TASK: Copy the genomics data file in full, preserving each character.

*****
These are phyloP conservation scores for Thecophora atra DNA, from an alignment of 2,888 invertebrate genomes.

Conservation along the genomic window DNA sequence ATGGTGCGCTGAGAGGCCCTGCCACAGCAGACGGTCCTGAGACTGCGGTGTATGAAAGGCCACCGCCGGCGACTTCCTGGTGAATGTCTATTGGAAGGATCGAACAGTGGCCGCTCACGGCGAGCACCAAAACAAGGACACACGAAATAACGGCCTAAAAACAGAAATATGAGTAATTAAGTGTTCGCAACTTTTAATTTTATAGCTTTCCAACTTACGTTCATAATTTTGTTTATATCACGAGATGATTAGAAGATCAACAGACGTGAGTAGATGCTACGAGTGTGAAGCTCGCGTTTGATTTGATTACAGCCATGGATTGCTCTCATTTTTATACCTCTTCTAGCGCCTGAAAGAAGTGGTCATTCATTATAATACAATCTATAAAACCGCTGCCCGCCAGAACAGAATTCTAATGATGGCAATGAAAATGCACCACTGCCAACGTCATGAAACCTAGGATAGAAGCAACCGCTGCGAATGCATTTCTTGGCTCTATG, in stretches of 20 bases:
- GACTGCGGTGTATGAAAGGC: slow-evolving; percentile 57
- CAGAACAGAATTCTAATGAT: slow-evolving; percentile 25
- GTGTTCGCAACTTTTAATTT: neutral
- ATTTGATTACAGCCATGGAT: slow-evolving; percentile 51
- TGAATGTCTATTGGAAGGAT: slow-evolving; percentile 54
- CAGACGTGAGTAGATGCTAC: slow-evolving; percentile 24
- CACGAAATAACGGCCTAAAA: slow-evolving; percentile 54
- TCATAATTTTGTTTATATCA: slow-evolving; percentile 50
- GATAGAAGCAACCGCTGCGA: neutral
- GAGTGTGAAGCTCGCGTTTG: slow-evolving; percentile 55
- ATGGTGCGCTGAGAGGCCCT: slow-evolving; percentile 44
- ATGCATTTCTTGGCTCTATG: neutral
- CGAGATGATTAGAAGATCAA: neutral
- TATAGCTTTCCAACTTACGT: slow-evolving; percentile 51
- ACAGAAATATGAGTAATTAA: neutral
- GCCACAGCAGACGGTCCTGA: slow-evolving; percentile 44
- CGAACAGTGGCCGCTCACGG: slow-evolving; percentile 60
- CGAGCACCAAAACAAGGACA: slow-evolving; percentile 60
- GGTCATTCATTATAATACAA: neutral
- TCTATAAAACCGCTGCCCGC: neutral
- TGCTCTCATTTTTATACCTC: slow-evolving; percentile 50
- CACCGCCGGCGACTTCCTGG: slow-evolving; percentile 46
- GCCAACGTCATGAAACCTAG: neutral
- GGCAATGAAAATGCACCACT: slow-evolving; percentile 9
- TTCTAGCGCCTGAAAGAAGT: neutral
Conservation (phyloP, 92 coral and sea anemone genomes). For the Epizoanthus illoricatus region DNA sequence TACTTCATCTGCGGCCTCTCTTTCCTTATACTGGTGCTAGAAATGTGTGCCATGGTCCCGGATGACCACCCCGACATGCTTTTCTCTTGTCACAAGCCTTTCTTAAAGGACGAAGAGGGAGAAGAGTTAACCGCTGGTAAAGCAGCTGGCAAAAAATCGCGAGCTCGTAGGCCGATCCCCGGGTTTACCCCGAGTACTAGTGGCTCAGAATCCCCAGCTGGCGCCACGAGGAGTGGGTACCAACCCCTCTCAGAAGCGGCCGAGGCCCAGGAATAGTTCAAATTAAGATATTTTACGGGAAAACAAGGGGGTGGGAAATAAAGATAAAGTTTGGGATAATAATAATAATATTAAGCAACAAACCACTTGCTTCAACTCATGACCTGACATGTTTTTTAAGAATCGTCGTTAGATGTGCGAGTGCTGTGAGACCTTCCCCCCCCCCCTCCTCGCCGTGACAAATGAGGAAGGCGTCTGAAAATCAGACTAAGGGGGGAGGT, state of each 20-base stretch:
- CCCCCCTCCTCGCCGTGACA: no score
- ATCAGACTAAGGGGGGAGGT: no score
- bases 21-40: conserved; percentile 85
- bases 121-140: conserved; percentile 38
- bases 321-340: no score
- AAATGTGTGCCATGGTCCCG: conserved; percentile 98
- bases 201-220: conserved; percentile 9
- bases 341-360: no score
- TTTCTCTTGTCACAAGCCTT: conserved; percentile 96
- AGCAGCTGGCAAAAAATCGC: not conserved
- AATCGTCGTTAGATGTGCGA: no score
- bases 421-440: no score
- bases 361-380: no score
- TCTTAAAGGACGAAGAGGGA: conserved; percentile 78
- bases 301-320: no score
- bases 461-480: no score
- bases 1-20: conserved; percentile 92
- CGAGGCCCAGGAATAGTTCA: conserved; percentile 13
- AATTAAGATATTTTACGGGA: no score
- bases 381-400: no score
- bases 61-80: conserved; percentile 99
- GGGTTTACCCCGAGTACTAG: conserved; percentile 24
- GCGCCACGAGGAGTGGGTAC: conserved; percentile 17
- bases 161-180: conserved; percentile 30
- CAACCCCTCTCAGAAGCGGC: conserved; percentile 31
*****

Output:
These are phyloP conservation scores for Thecophora atra DNA, from an alignment of 2,888 invertebrate genomes.

Conservation along the genomic window DNA sequence ATGGTGCGCTGAGAGGCCCTGCCACAGCAGACGGTCCTGAGACTGCGGTGTATGAAAGGCCACCGCCGGCGACTTCCTGGTGAATGTCTATTGGAAGGATCGAACAGTGGCCGCTCACGGCGAGCACCAAAACAAGGACACACGAAATAACGGCCTAAAAACAGAAATATGAGTAATTAAGTGTTCGCAACTTTTAATTTTATAGCTTTCCAACTTACGTTCATAATTTTGTTTATATCACGAGATGATTAGAAGATCAACAGACGTGAGTAGATGCTACGAGTGTGAAGCTCGCGTTTGATTTGATTACAGCCATGGATTGCTCTCATTTTTATACCTCTTCTAGCGCCTGAAAGAAGTGGTCATTCATTATAATACAATCTATAAAACCGCTGCCCGCCAGAACAGAATTCTAATGATGGCAATGAAAATGCACCACTGCCAACGTCATGAAACCTAGGATAGAAGCAACCGCTGCGAATGCATTTCTTGGCTCTATG, in stretches of 20 bases:
- GACTGCGGTGTATGAAAGGC: slow-evolving; percentile 57
- CAGAACAGAATTCTAATGAT: slow-evolving; percentile 25
- GTGTTCGCAACTTTTAATTT: neutral
- ATTTGATTACAGCCATGGAT: slow-evolving; percentile 51
- TGAATGTCTATTGGAAGGAT: slow-evolving; percentile 54
- CAGACGTGAGTAGATGCTAC: slow-evolving; percentile 24
- CACGAAATAACGGCCTAAAA: slow-evolving; percentile 54
- TCATAATTTTGTTTATATCA: slow-evolving; percentile 50
- GATAGAAGCAACCGCTGCGA: neutral
- GAGTGTGAAGCTCGCGTTTG: slow-evolving; percentile 55
- ATGGTGCGCTGAGAGGCCCT: slow-evolving; percentile 44
- ATGCATTTCTTGGCTCTATG: neutral
- CGAGATGATTAGAAGATCAA: neutral
- TATAGCTTTCCAACTTACGT: slow-evolving; percentile 51
- ACAGAAATATGAGTAATTAA: neutral
- GCCACAGCAGACGGTCCTGA: slow-evolving; percentile 44
- CGAACAGTGGCCGCTCACGG: slow-evolving; percentile 60
- CGAGCACCAAAACAAGGACA: slow-evolving; percentile 60
- GGTCATTCATTATAATACAA: neutral
- TCTATAAAACCGCTGCCCGC: neutral
- TGCTCTCATTTTTATACCTC: slow-evolving; percentile 50
- CACCGCCGGCGACTTCCTGG: slow-evolving; percentile 46
- GCCAACGTCATGAAACCTAG: neutral
- GGCAATGAAAATGCACCACT: slow-evolving; percentile 9
- TTCTAGCGCCTGAAAGAAGT: neutral
Conservation (phyloP, 92 coral and sea anemone genomes). For the Epizoanthus illoricatus region DNA sequence TACTTCATCTGCGGCCTCTCTTTCCTTATACTGGTGCTAGAAATGTGTGCCATGGTCCCGGATGACCACCCCGACATGCTTTTCTCTTGTCACAAGCCTTTCTTAAAGGACGAAGAGGGAGAAGAGTTAACCGCTGGTAAAGCAGCTGGCAAAAAATCGCGAGCTCGTAGGCCGATCCCCGGGTTTACCCCGAGTACTAGTGGCTCAGAATCCCCAGCTGGCGCCACGAGGAGTGGGTACCAACCCCTCTCAGAAGCGGCCGAGGCCCAGGAATAGTTCAAATTAAGATATTTTACGGGAAAACAAGGGGGTGGGAAATAAAGATAAAGTTTGGGATAATAATAATAATATTAAGCAACAAACCACTTGCTTCAACTCATGACCTGACATGTTTTTTAAGAATCGTCGTTAGATGTGCGAGTGCTGTGAGACCTTCCCCCCCCCCCTCCTCGCCGTGACAAATGAGGAAGGCGTCTGAAAATCAGACTAAGGGGGGAGGT, state of each 20-base stretch:
- CCCCCCTCCTCGCCGTGACA: no score
- ATCAGACTAAGGGGGGAGGT: no score
- bases 21-40: conserved; percentile 85
- bases 121-140: conserved; percentile 38
- bases 321-340: no score
- AAATGTGTGCCATGGTCCCG: conserved; percentile 98
- bases 201-220: conserved; percentile 9
- bases 341-360: no score
- TTTCTCTTGTCACAAGCCTT: conserved; percentile 96
- AGCAGCTGGCAAAAAATCGC: not conserved
- AATCGTCGTTAGATGTGCGA: no score
- bases 421-440: no score
- bases 361-380: no score
- TCTTAAAGGACGAAGAGGGA: conserved; percentile 78
- bases 301-320: no score
- bases 461-480: no score
- bases 1-20: conserved; percentile 92
- CGAGGCCCAGGAATAGTTCA: conserved; percentile 13
- AATTAAGATATTTTACGGGA: no score
- bases 381-400: no score
- bases 61-80: conserved; percentile 99
- GGGTTTACCCCGAGTACTAG: conserved; percentile 24
- GCGCCACGAGGAGTGGGTAC: conserved; percentile 17
- bases 161-180: conserved; percentile 30
- CAACCCCTCTCAGAAGCGGC: conserved; percentile 31